Living Trust Key Terms
- A Financial structure that contains money and assets
- Must be managed by trustees according to founding documents and terms
- Revocable vs Irrevocable:
- Revocable – Trust whose assets and terms can be managed and changed
- Irrevocable – Trust whose assets and terms are permanent after creation
- Trust Grantor, Trust Settler:
- The person who establishes the trust
- Default beneficiary of the trust
- The person who controls the trust according to founding documents and terms
Living trusts are an important tool to being prepared for the future. A Trust is a legal vehicle that allows for different options for managing assets. It is a fiduciary arrangement where assets are held for one party (the beneficiary) and managed by a different party (the trustee).
The main benefit of a Living Trust is its flexibility. Living Trusts can be arranged in many different ways, can hold different types of assets, and can come with different types of conditions. For example, the creator of a Trust can designate the age at which the beneficiary will receive all the assets in the Living Trust. Until that age, access to the assets will be managed by the trustee.
The benefits of a Living Trust include:
- The articles of Living Trust helps avoid Probate. This means any asset in a Trust is likely to be accessible by the Successor trustee or beneficiary more quickly than if the same assets were transferred using a Will. Avoiding probate also means savings in court fees and added privacy, as probate is a matter of public record.
- Living Trusts allow you to plan for the future of your assets while still giving you control during your lifetime. A Revocable Trust allows the owner of the assets to continue to access them during their lifetime while also specifically designating who, and under what circumstances, may receive the assets after the owner’s death.
While one of the main benefits of a Living Trust is its flexibility, this also means it presents a number of important questions and considerations while being created. Contact us now for assistance with establishing your Living Trust.
In our LT you will receive the Articles of Trust, Pour Over Will, and 2 Powers of Attorney – one for health and one for finance.
The Importance of a Revocable Trust
When building a living trust, it’s vital to remember that it must be revocable to continue to be managed by you or others outside of the founding documents. An irrevocable trust cannot be changed or altered after it is made. These are useful for all sorts of predetermined asset distribution styles, like setting aside college money or a wedding fund for your children or ensuring continued donations to a specific charity.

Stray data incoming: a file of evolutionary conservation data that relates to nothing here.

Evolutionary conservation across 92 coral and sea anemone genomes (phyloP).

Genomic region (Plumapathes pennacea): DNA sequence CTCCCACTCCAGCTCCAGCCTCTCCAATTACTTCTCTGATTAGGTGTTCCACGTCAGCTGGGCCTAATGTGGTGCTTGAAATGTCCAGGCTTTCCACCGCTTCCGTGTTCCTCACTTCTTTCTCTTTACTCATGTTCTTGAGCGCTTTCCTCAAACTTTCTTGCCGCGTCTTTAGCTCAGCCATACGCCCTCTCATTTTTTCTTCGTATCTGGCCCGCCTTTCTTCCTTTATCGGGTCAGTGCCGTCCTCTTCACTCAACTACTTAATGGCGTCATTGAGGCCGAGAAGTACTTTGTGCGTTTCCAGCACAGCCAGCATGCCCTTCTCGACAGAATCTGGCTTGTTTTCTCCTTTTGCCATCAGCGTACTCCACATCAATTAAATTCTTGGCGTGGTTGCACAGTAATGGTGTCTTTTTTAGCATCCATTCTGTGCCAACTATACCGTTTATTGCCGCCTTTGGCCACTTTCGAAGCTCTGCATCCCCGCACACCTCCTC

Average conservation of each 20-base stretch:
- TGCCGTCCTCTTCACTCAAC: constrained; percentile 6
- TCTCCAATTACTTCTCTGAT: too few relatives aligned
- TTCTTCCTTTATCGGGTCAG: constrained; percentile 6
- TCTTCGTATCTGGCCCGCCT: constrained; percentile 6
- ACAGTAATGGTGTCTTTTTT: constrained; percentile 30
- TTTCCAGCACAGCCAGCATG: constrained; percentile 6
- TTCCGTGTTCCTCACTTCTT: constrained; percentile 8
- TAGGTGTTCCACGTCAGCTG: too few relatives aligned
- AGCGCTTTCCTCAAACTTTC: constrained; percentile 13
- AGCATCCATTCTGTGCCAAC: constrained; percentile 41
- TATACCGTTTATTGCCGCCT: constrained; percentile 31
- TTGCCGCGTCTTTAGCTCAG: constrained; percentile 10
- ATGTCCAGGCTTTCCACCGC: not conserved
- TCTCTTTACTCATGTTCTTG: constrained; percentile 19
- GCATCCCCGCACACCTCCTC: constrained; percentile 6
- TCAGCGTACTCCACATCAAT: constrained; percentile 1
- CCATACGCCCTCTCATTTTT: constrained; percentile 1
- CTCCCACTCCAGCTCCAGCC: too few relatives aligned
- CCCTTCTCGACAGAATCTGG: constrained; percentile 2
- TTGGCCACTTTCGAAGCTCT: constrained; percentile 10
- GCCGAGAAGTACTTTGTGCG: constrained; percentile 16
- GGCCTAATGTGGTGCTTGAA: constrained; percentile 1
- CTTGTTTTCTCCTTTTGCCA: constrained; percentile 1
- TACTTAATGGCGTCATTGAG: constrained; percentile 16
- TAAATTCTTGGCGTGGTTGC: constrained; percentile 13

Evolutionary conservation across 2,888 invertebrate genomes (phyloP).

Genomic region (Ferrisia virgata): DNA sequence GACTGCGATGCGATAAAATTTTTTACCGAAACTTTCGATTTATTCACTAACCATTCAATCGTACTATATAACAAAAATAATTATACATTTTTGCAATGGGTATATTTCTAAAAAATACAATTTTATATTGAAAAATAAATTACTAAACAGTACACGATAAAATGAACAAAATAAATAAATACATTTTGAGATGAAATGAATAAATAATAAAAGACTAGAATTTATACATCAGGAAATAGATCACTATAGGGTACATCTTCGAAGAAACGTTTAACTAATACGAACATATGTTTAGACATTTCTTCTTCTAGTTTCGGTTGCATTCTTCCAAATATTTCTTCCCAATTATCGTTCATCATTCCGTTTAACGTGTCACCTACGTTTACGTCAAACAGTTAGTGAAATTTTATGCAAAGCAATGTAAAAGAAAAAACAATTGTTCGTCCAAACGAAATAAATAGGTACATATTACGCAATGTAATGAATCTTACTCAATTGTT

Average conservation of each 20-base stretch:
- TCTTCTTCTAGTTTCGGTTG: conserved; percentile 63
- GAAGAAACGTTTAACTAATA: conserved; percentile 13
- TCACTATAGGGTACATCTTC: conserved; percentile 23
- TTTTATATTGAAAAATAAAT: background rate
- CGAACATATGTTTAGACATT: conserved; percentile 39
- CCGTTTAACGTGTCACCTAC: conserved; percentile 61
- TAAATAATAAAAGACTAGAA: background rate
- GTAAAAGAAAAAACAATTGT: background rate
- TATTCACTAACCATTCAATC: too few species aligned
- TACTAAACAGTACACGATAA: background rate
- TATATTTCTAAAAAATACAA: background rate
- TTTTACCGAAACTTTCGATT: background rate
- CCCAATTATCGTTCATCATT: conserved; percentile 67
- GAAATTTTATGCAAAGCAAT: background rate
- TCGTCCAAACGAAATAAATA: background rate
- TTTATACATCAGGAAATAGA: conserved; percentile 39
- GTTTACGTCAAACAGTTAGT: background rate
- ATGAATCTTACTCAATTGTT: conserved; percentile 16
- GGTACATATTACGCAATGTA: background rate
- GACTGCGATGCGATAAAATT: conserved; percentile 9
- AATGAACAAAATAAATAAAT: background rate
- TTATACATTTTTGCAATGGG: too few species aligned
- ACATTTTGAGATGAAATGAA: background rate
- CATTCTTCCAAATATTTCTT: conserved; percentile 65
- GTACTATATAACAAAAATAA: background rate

However, most people look for living trusts in estate planning and asset management to be revocable. A revocable trust is more like a financial storage container, where you are able to place new assets, retrieve stored assets, and “change the locks” whenever the need arises during your lifetime. At the same time, a revocable living trust can be managed by you or any appointed trustee according to the terms established to govern the trust.
By default, you should look for a revocable living trust. Irrevocable living trusts are chosen only when the circumstances are intended to create a permanent asset management or distribution structure.
Ways to Use a Living Trust
Living trusts are most often used in estate planning as a way to more smoothly direct the transference of property after the grantor’s death. Personal assets put into a living trust are not part of the will and are not subject to probate. For example, a home placed into a trust, with a surviving spouse set as the trustee, will pass smoothly into the ownership of that spouse without having to wait months for probate to allow them to legally and financially take over expenses.
A living trust can be used much like a will to hold personal items and then distribute them according to set terms. You can use a living trust to send family heirlooms to relatives, to distribute your financial assets fairly after death, and even to support causes and organizations once the grantor passes on.
Living trusts are also useful for legal asset management. Some assets may be too large to comfortably own personally, and some assets may be so important that they warrant a separate financial management strategy. Artwork and real estate are among the two most commonly protected assets through living trusts. A living trust allows the assets to become financially separate from the grantor and to be given their own set of rules for management, upkeep, and ownership.
Family Future Plans
Finally, living trusts are often used to help wealthy patriarchs and matriarchs plan for a family future. A trust may be part of your child-rearing policy or granting your offspring trusteeship of some assets may be a way to prepare them for future success. A trust can be used to put away assets for a child’s future, provide a rainy-day fund for future family emergencies, and hold important family keepsakes until the rightful inheritors are ready.
Living Trust by Will Kenton for Investopedia
9 Reasons Why You Should Consider A Living Trust by Christine Fletcher for Forbes